In 2018, a five judge bench of the Supreme Court unanimously struck down 377 of IPC and decriminalized gay sex in India. The ruling was explicitly clear that a person cannot be discriminated on the basis of their sexual orientation. In early 2019 General Rawat stated that homosexuality cannot be allowed in the army because of the conservative nature of the defence forces, and to enter into army, a person need to forgo some of their civilian rights guaranteed by the Constitution.
The toxic precedent of making messiah out of someone is not just limited to political figures alone
United States President Bill Clinton in 1993 authorized the gays and lesbians to serve in the military under the policy of "Don’t ask, don’t tell, don’t pursue, and don’t harass", though the executive order in itself was discriminatory because LGBTQ person couldn't publicily sexualize there identity, even though they were allowed them to serve in the military if they did not publicly reveal there orientation.
In 2010, the Obama administration repealed the President's directive and since 11 years homosexuals are working in US forces without any need to hide their sexual preference.
Critics point out how Rawat effectively violated the right to life and liberty by not allowing the transgenders to serve in the military. By virtue of his position as an Army General, he could have easily persuaded the government to bring diverse gender representation in Indian defense forces but he chose to stand out on the wrong side of history.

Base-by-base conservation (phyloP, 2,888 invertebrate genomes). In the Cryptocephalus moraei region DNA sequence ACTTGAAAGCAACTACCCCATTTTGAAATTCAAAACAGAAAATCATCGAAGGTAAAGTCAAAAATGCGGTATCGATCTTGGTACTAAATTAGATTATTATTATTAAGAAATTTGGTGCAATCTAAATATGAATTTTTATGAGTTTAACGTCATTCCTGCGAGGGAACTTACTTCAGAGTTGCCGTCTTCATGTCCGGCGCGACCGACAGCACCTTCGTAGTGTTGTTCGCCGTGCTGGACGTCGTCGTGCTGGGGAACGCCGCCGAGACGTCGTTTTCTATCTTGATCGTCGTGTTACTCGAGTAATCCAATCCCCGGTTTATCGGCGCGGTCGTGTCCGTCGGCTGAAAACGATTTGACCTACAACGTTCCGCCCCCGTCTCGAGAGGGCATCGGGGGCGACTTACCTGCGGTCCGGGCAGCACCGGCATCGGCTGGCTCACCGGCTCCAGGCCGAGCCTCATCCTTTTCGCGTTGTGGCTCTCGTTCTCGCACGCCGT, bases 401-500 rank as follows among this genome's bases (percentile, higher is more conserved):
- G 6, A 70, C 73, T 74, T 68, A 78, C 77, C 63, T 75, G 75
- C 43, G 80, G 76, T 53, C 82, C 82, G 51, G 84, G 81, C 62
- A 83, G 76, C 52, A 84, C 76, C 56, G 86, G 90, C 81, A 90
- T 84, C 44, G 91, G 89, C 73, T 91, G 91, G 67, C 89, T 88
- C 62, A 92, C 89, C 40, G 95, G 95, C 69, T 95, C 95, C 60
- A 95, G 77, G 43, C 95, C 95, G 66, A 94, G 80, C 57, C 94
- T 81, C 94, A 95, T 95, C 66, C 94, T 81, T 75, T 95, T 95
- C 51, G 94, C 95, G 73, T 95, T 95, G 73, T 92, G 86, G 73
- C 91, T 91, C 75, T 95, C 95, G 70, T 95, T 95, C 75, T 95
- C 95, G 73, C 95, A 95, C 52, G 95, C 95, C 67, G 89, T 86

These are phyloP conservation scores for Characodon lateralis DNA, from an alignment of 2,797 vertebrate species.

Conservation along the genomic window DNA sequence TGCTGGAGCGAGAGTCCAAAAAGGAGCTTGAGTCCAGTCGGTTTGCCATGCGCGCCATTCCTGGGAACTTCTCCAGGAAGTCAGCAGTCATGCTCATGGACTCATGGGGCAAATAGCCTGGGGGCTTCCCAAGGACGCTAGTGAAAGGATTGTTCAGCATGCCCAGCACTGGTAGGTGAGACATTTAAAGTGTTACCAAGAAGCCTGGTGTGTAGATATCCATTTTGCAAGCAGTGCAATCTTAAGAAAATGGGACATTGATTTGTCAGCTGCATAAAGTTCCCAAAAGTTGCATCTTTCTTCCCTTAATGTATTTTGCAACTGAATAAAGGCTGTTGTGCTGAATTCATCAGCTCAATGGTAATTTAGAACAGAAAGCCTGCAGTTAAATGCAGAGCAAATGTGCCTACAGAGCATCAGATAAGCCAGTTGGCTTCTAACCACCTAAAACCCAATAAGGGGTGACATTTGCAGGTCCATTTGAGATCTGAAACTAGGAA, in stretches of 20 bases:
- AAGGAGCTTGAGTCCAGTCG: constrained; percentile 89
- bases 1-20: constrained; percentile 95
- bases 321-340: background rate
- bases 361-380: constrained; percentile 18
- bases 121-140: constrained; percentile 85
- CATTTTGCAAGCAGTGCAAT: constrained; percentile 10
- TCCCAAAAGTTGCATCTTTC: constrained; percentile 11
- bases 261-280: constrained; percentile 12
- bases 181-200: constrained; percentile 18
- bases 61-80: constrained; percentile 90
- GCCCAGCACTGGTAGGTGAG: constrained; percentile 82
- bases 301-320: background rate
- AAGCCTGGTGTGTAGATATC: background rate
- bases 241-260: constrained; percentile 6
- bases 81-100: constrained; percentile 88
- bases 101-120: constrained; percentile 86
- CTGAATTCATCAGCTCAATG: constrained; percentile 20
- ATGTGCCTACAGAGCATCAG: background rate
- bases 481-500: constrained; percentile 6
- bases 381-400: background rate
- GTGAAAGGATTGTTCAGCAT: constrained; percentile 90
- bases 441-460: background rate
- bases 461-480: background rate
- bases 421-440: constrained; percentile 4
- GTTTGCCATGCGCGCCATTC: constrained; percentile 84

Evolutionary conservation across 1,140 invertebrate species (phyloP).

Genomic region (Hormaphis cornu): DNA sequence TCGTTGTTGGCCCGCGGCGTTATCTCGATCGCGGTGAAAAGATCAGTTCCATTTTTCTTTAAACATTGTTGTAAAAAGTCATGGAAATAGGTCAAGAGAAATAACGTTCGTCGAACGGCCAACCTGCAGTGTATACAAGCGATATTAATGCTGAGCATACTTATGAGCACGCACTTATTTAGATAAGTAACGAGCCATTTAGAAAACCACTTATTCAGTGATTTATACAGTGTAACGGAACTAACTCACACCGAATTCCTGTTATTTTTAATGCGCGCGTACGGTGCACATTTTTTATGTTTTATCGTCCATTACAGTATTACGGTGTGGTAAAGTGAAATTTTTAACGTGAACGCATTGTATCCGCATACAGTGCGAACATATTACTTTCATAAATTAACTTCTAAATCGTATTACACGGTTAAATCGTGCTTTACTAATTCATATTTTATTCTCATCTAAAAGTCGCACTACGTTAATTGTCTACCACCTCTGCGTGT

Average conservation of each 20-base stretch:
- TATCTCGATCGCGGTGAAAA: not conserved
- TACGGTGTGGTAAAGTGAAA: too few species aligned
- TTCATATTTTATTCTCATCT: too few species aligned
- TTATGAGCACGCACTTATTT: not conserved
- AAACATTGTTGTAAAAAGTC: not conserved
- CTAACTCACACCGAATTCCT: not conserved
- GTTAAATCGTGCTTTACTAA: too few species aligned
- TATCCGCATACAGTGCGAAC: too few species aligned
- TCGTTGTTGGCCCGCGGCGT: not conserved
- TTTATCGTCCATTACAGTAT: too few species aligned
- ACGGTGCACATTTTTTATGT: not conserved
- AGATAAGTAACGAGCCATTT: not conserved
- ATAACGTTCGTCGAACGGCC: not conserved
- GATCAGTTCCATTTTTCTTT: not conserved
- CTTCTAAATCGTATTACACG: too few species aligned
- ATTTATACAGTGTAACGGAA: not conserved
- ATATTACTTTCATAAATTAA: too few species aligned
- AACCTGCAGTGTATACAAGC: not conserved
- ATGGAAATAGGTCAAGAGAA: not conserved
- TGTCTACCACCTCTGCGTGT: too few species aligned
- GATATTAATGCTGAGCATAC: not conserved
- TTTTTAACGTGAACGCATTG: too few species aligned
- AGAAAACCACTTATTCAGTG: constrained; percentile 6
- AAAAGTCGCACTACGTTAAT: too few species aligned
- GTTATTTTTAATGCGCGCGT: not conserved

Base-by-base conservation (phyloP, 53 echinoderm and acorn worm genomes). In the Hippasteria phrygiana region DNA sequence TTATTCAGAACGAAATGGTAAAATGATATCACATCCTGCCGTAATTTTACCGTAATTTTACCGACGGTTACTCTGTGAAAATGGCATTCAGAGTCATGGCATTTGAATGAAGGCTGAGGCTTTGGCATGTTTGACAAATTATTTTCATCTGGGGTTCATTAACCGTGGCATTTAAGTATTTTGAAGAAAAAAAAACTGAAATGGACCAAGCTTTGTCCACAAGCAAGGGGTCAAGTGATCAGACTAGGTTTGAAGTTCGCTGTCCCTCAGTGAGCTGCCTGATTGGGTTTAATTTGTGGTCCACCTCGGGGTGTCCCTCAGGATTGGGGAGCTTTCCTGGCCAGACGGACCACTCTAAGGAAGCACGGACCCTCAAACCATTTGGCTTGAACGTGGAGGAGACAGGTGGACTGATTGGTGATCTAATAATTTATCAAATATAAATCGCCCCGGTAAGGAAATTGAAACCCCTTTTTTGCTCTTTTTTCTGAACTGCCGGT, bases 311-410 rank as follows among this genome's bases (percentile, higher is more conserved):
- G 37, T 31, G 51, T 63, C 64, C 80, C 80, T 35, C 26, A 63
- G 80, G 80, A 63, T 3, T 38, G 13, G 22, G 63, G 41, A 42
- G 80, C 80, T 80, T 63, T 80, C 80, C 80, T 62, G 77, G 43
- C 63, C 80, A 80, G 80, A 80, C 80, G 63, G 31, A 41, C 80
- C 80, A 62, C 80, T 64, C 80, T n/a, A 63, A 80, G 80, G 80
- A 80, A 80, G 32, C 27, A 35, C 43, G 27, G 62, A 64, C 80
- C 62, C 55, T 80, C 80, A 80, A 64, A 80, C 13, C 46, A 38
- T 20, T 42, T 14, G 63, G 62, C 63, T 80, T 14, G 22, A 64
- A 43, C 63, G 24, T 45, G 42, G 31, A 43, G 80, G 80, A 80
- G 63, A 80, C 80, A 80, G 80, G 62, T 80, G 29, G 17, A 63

Many Kashmiris have been specifically targeted for not showing remorse on the death of CDS. But nobody bothered to ask them: Why?
Rawat in the capacity of Army Chief not only defended the inhuman act of Major Leetul Gogoi who was indicted in 2018 for using Farooq Dar as a human shield. He had awarded him Army's Commemoration Card in the previous year.
There is reason to ask: How can the people of the Valley feel compassion for a person who favoured heavy handed strategies and categorized it as an "innovative way" to curb militancy in Kashmir?